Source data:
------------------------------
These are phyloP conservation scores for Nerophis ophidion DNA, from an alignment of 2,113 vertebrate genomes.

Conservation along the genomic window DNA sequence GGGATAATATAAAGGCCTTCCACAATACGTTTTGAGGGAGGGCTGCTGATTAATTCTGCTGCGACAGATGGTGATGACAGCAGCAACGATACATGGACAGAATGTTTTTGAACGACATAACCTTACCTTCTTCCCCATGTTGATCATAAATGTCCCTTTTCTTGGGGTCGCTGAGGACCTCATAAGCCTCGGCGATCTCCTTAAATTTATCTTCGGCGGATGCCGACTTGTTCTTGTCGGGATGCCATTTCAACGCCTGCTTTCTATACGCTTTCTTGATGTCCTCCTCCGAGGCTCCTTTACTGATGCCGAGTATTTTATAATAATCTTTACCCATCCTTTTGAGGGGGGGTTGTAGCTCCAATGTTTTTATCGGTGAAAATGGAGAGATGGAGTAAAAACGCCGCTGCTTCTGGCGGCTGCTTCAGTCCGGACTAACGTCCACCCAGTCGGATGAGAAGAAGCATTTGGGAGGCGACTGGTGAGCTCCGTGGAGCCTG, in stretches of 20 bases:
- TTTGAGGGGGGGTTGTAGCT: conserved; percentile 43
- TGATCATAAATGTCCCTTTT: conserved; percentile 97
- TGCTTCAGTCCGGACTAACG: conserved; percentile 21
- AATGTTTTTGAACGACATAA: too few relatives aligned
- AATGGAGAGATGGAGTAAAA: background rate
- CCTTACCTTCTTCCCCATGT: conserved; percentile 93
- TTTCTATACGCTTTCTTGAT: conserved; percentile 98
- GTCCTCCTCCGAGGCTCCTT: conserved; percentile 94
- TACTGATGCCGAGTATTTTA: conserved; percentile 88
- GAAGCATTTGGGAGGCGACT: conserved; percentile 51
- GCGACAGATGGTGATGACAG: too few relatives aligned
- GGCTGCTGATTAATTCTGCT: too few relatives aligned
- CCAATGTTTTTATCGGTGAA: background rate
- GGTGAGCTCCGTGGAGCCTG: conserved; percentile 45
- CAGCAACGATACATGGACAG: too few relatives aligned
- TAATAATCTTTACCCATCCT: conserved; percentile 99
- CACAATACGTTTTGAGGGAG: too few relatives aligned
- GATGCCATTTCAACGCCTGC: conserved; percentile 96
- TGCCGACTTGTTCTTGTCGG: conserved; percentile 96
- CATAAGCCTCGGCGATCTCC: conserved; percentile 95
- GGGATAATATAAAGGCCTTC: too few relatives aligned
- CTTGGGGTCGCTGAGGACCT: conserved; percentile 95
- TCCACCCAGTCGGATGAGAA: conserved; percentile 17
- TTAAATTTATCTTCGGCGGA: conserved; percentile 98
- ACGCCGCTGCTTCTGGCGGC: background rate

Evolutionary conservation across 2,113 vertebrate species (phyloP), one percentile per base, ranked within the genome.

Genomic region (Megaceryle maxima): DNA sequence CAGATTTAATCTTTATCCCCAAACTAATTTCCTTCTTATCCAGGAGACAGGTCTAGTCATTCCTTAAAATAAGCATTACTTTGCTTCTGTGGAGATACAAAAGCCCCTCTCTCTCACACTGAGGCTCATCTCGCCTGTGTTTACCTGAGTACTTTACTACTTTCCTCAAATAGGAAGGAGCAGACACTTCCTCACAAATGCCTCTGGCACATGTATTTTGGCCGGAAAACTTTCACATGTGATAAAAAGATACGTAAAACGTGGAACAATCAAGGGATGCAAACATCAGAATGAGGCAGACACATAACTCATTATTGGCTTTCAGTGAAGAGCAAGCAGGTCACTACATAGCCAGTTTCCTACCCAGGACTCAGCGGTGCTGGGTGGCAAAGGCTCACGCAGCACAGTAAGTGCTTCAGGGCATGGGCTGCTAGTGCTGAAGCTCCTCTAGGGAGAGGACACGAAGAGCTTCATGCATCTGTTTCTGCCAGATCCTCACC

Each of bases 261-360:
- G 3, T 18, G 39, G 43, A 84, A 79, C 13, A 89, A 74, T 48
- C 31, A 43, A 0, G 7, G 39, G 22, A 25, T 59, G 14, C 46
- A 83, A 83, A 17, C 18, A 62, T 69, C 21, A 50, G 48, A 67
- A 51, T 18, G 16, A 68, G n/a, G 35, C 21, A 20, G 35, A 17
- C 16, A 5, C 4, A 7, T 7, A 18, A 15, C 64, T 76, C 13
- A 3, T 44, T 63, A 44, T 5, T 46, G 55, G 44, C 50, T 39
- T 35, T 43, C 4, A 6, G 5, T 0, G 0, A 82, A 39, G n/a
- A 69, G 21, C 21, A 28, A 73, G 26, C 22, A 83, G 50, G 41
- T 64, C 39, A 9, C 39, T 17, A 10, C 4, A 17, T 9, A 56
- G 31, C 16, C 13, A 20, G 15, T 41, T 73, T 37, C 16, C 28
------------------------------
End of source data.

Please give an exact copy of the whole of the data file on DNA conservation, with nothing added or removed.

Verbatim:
These are phyloP conservation scores for Nerophis ophidion DNA, from an alignment of 2,113 vertebrate genomes.

Conservation along the genomic window DNA sequence GGGATAATATAAAGGCCTTCCACAATACGTTTTGAGGGAGGGCTGCTGATTAATTCTGCTGCGACAGATGGTGATGACAGCAGCAACGATACATGGACAGAATGTTTTTGAACGACATAACCTTACCTTCTTCCCCATGTTGATCATAAATGTCCCTTTTCTTGGGGTCGCTGAGGACCTCATAAGCCTCGGCGATCTCCTTAAATTTATCTTCGGCGGATGCCGACTTGTTCTTGTCGGGATGCCATTTCAACGCCTGCTTTCTATACGCTTTCTTGATGTCCTCCTCCGAGGCTCCTTTACTGATGCCGAGTATTTTATAATAATCTTTACCCATCCTTTTGAGGGGGGGTTGTAGCTCCAATGTTTTTATCGGTGAAAATGGAGAGATGGAGTAAAAACGCCGCTGCTTCTGGCGGCTGCTTCAGTCCGGACTAACGTCCACCCAGTCGGATGAGAAGAAGCATTTGGGAGGCGACTGGTGAGCTCCGTGGAGCCTG, in stretches of 20 bases:
- TTTGAGGGGGGGTTGTAGCT: conserved; percentile 43
- TGATCATAAATGTCCCTTTT: conserved; percentile 97
- TGCTTCAGTCCGGACTAACG: conserved; percentile 21
- AATGTTTTTGAACGACATAA: too few relatives aligned
- AATGGAGAGATGGAGTAAAA: background rate
- CCTTACCTTCTTCCCCATGT: conserved; percentile 93
- TTTCTATACGCTTTCTTGAT: conserved; percentile 98
- GTCCTCCTCCGAGGCTCCTT: conserved; percentile 94
- TACTGATGCCGAGTATTTTA: conserved; percentile 88
- GAAGCATTTGGGAGGCGACT: conserved; percentile 51
- GCGACAGATGGTGATGACAG: too few relatives aligned
- GGCTGCTGATTAATTCTGCT: too few relatives aligned
- CCAATGTTTTTATCGGTGAA: background rate
- GGTGAGCTCCGTGGAGCCTG: conserved; percentile 45
- CAGCAACGATACATGGACAG: too few relatives aligned
- TAATAATCTTTACCCATCCT: conserved; percentile 99
- CACAATACGTTTTGAGGGAG: too few relatives aligned
- GATGCCATTTCAACGCCTGC: conserved; percentile 96
- TGCCGACTTGTTCTTGTCGG: conserved; percentile 96
- CATAAGCCTCGGCGATCTCC: conserved; percentile 95
- GGGATAATATAAAGGCCTTC: too few relatives aligned
- CTTGGGGTCGCTGAGGACCT: conserved; percentile 95
- TCCACCCAGTCGGATGAGAA: conserved; percentile 17
- TTAAATTTATCTTCGGCGGA: conserved; percentile 98
- ACGCCGCTGCTTCTGGCGGC: background rate

Evolutionary conservation across 2,113 vertebrate species (phyloP), one percentile per base, ranked within the genome.

Genomic region (Megaceryle maxima): DNA sequence CAGATTTAATCTTTATCCCCAAACTAATTTCCTTCTTATCCAGGAGACAGGTCTAGTCATTCCTTAAAATAAGCATTACTTTGCTTCTGTGGAGATACAAAAGCCCCTCTCTCTCACACTGAGGCTCATCTCGCCTGTGTTTACCTGAGTACTTTACTACTTTCCTCAAATAGGAAGGAGCAGACACTTCCTCACAAATGCCTCTGGCACATGTATTTTGGCCGGAAAACTTTCACATGTGATAAAAAGATACGTAAAACGTGGAACAATCAAGGGATGCAAACATCAGAATGAGGCAGACACATAACTCATTATTGGCTTTCAGTGAAGAGCAAGCAGGTCACTACATAGCCAGTTTCCTACCCAGGACTCAGCGGTGCTGGGTGGCAAAGGCTCACGCAGCACAGTAAGTGCTTCAGGGCATGGGCTGCTAGTGCTGAAGCTCCTCTAGGGAGAGGACACGAAGAGCTTCATGCATCTGTTTCTGCCAGATCCTCACC

Each of bases 261-360:
- G 3, T 18, G 39, G 43, A 84, A 79, C 13, A 89, A 74, T 48
- C 31, A 43, A 0, G 7, G 39, G 22, A 25, T 59, G 14, C 46
- A 83, A 83, A 17, C 18, A 62, T 69, C 21, A 50, G 48, A 67
- A 51, T 18, G 16, A 68, G n/a, G 35, C 21, A 20, G 35, A 17
- C 16, A 5, C 4, A 7, T 7, A 18, A 15, C 64, T 76, C 13
- A 3, T 44, T 63, A 44, T 5, T 46, G 55, G 44, C 50, T 39
- T 35, T 43, C 4, A 6, G 5, T 0, G 0, A 82, A 39, G n/a
- A 69, G 21, C 21, A 28, A 73, G 26, C 22, A 83, G 50, G 41
- T 64, C 39, A 9, C 39, T 17, A 10, C 4, A 17, T 9, A 56
- G 31, C 16, C 13, A 20, G 15, T 41, T 73, T 37, C 16, C 28